With the Patient Protection and Affordable Care Act’s (ACA’s) ninth open enrollment period (OEP) set to launch in less than a month, the ACA Marketplaces are seeing record enrollment numbers with more generous subsidies, new carrier competition, and a relatively stable rating environment. At the same time, there is uncertainty with the trajectory of the COVID-19 pandemic and medical costs trending upward as the economy recovers, albeit at an uneven pace. These trends have made for a challenging rate review process in the 47 states plus the District of Columbia (D.C.) that conduct their own ACA rate reviews of carrier-proposed rates using federal review standards. State announcements of 2022 rates have trickled out at a slower pace than in prior years, and it is likely that many states will not publish their approved rates until the beginning of open enrollment. As always, state rate results vary widely and, even within states, there often are substantial variations among carriers and across different regions in geographically diverse states. With these caveats, this expert perspective highlights some observations about the factors that are impacting rate changes this year and the kind of variations that exist among states.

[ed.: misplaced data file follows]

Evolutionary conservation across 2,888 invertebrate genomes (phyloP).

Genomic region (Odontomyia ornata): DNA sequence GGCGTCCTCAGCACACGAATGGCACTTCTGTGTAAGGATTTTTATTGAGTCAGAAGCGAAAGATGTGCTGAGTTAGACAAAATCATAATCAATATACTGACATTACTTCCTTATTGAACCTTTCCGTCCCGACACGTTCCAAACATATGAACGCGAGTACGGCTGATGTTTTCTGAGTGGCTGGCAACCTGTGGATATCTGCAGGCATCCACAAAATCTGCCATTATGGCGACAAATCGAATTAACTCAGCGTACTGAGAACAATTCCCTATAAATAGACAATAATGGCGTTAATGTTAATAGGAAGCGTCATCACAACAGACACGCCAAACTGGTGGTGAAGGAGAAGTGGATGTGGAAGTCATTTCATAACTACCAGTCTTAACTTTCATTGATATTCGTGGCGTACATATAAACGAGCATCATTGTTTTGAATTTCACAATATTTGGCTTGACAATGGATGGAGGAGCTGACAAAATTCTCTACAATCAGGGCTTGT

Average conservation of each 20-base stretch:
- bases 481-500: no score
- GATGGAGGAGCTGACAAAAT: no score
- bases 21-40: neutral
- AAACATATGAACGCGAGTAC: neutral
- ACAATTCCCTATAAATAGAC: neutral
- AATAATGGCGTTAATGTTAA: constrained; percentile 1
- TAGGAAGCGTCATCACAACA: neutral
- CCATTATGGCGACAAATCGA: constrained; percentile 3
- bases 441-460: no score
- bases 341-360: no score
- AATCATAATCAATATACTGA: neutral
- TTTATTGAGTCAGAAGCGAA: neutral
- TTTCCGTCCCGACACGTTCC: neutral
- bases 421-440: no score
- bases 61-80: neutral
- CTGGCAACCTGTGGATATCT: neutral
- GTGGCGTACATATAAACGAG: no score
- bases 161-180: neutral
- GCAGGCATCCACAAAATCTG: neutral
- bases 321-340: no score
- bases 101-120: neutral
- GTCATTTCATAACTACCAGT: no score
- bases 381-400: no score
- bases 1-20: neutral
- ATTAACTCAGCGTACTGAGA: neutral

States Expanding Medicaid See Significant Budget Savings and Revenue Gains
Deborah Bachrach, Patricia Boozang, and Dori Glanz, Manatt Health Solutions
As some states continue to debate whether to implement Medicaid expansion under the Affordable Care Act, early results from those that have done so show the impact this decision has had on their state budgets. States that expanded the number of people eligible for Medicaid are seeing big budgetary savings without reducing services. This report, prepared by Manatt Health Solutions, analyzes data from eight states, showing $1.8 billion in budget savings by the end of 2015 as a result of Medicaid expansion. The findings suggest that states expanding Medicaid should expect to see reduced state spending on programs for the uninsured and programs for high-cost patients, savings related to increased federal dollars for newly eligible Medicaid enrollees, and revenue gains related to existing insurer or provider taxes. In some states, budget savings could offset the cost of Medicaid expansion through 2021.